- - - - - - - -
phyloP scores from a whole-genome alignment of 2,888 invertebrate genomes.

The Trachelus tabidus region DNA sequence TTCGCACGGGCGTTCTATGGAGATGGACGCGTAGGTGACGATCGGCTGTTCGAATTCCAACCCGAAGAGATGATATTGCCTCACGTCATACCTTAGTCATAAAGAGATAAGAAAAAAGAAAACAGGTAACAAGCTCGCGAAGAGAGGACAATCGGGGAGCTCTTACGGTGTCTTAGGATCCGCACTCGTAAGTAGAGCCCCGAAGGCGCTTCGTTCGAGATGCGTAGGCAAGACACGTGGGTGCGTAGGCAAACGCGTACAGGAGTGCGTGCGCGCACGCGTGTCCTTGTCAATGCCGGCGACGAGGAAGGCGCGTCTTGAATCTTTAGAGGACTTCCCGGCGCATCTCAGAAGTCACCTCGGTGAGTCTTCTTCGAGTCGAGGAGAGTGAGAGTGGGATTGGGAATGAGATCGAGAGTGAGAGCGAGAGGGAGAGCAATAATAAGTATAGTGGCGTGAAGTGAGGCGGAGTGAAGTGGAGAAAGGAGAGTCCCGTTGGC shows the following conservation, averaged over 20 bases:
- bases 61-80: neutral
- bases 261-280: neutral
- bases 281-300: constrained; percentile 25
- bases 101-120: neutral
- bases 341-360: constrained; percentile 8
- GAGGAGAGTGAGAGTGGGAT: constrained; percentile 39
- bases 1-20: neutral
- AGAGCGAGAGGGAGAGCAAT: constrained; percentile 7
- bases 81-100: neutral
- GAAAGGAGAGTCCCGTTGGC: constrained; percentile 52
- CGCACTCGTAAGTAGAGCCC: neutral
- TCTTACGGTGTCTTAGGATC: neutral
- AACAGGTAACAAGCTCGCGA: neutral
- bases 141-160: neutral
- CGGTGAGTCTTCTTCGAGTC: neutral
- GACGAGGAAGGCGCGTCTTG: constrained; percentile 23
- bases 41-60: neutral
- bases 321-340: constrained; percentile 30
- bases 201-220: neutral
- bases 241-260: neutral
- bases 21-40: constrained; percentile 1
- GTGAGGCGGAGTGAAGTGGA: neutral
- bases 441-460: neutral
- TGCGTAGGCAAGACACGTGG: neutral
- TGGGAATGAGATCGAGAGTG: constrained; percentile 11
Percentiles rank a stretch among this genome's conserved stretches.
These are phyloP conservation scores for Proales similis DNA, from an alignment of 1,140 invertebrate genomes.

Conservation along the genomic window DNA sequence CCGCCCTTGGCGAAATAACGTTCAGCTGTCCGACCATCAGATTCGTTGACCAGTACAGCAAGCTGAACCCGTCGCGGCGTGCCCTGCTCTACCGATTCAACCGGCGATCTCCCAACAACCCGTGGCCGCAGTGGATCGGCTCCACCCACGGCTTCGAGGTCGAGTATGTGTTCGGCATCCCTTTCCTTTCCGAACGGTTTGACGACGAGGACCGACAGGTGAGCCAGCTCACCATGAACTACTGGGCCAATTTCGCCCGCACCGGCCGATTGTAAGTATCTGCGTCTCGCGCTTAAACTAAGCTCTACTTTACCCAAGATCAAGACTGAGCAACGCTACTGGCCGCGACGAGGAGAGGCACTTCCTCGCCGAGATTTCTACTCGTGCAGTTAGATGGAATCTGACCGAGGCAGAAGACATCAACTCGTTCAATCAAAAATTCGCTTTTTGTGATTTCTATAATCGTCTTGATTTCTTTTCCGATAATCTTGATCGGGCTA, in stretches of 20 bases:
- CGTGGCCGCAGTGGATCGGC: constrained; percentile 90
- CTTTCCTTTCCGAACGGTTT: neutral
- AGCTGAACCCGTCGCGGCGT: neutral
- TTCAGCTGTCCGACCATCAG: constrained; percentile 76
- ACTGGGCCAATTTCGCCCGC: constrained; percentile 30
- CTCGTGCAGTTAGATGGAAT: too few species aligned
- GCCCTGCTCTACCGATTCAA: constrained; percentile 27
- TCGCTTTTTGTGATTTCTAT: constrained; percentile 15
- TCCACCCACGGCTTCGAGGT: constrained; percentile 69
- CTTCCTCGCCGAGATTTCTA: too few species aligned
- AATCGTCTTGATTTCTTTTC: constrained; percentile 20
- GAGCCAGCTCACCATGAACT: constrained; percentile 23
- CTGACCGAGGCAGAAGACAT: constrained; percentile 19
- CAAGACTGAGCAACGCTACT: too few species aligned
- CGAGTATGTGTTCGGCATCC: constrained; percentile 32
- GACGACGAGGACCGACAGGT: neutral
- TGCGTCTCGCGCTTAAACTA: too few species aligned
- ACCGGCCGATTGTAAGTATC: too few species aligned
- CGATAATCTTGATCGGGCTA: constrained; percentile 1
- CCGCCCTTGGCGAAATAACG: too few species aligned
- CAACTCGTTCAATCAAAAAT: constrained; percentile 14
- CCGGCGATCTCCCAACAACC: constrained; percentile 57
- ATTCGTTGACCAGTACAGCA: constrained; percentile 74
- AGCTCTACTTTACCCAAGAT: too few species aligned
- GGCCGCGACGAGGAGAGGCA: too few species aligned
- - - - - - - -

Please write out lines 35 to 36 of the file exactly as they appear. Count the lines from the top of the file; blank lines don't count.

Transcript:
- ACTGGGCCAATTTCGCCCGC: constrained; percentile 30
- CTCGTGCAGTTAGATGGAAT: too few species aligned